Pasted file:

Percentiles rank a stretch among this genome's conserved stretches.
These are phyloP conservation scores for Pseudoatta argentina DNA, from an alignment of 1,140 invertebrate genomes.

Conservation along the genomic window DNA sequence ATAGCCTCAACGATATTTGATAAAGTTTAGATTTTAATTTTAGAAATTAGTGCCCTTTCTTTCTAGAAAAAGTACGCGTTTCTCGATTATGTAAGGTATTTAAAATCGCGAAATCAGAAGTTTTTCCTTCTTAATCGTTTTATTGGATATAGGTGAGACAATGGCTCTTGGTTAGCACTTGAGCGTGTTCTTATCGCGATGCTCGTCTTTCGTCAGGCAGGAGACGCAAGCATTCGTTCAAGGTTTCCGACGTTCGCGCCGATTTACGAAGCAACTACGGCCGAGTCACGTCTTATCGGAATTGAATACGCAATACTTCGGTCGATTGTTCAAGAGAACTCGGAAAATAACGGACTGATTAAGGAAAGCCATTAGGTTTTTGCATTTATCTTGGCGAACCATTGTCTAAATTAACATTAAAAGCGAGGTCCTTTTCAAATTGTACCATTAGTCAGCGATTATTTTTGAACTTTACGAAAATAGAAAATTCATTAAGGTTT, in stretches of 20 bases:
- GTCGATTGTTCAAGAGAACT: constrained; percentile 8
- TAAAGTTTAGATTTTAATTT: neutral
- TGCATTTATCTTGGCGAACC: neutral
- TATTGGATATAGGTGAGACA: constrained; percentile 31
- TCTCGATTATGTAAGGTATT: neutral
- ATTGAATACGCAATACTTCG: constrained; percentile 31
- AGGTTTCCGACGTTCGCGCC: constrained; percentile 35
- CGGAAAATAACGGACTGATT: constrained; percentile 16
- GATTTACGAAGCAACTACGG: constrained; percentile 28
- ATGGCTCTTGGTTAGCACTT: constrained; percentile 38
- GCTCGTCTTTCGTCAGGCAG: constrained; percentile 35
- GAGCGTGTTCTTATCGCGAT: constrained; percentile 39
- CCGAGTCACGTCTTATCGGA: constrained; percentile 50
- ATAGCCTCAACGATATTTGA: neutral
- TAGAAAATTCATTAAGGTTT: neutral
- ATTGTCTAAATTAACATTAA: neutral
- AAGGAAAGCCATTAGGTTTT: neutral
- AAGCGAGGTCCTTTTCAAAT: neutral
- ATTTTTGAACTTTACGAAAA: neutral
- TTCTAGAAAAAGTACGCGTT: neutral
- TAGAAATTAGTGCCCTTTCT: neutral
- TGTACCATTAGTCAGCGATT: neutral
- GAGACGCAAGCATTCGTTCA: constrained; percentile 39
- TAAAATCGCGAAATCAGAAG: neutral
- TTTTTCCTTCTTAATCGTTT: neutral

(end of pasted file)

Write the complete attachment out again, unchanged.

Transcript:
Percentiles rank a stretch among this genome's conserved stretches.
These are phyloP conservation scores for Pseudoatta argentina DNA, from an alignment of 1,140 invertebrate genomes.

Conservation along the genomic window DNA sequence ATAGCCTCAACGATATTTGATAAAGTTTAGATTTTAATTTTAGAAATTAGTGCCCTTTCTTTCTAGAAAAAGTACGCGTTTCTCGATTATGTAAGGTATTTAAAATCGCGAAATCAGAAGTTTTTCCTTCTTAATCGTTTTATTGGATATAGGTGAGACAATGGCTCTTGGTTAGCACTTGAGCGTGTTCTTATCGCGATGCTCGTCTTTCGTCAGGCAGGAGACGCAAGCATTCGTTCAAGGTTTCCGACGTTCGCGCCGATTTACGAAGCAACTACGGCCGAGTCACGTCTTATCGGAATTGAATACGCAATACTTCGGTCGATTGTTCAAGAGAACTCGGAAAATAACGGACTGATTAAGGAAAGCCATTAGGTTTTTGCATTTATCTTGGCGAACCATTGTCTAAATTAACATTAAAAGCGAGGTCCTTTTCAAATTGTACCATTAGTCAGCGATTATTTTTGAACTTTACGAAAATAGAAAATTCATTAAGGTTT, in stretches of 20 bases:
- GTCGATTGTTCAAGAGAACT: constrained; percentile 8
- TAAAGTTTAGATTTTAATTT: neutral
- TGCATTTATCTTGGCGAACC: neutral
- TATTGGATATAGGTGAGACA: constrained; percentile 31
- TCTCGATTATGTAAGGTATT: neutral
- ATTGAATACGCAATACTTCG: constrained; percentile 31
- AGGTTTCCGACGTTCGCGCC: constrained; percentile 35
- CGGAAAATAACGGACTGATT: constrained; percentile 16
- GATTTACGAAGCAACTACGG: constrained; percentile 28
- ATGGCTCTTGGTTAGCACTT: constrained; percentile 38
- GCTCGTCTTTCGTCAGGCAG: constrained; percentile 35
- GAGCGTGTTCTTATCGCGAT: constrained; percentile 39
- CCGAGTCACGTCTTATCGGA: constrained; percentile 50
- ATAGCCTCAACGATATTTGA: neutral
- TAGAAAATTCATTAAGGTTT: neutral
- ATTGTCTAAATTAACATTAA: neutral
- AAGGAAAGCCATTAGGTTTT: neutral
- AAGCGAGGTCCTTTTCAAAT: neutral
- ATTTTTGAACTTTACGAAAA: neutral
- TTCTAGAAAAAGTACGCGTT: neutral
- TAGAAATTAGTGCCCTTTCT: neutral
- TGTACCATTAGTCAGCGATT: neutral
- GAGACGCAAGCATTCGTTCA: constrained; percentile 39
- TAAAATCGCGAAATCAGAAG: neutral
- TTTTTCCTTCTTAATCGTTT: neutral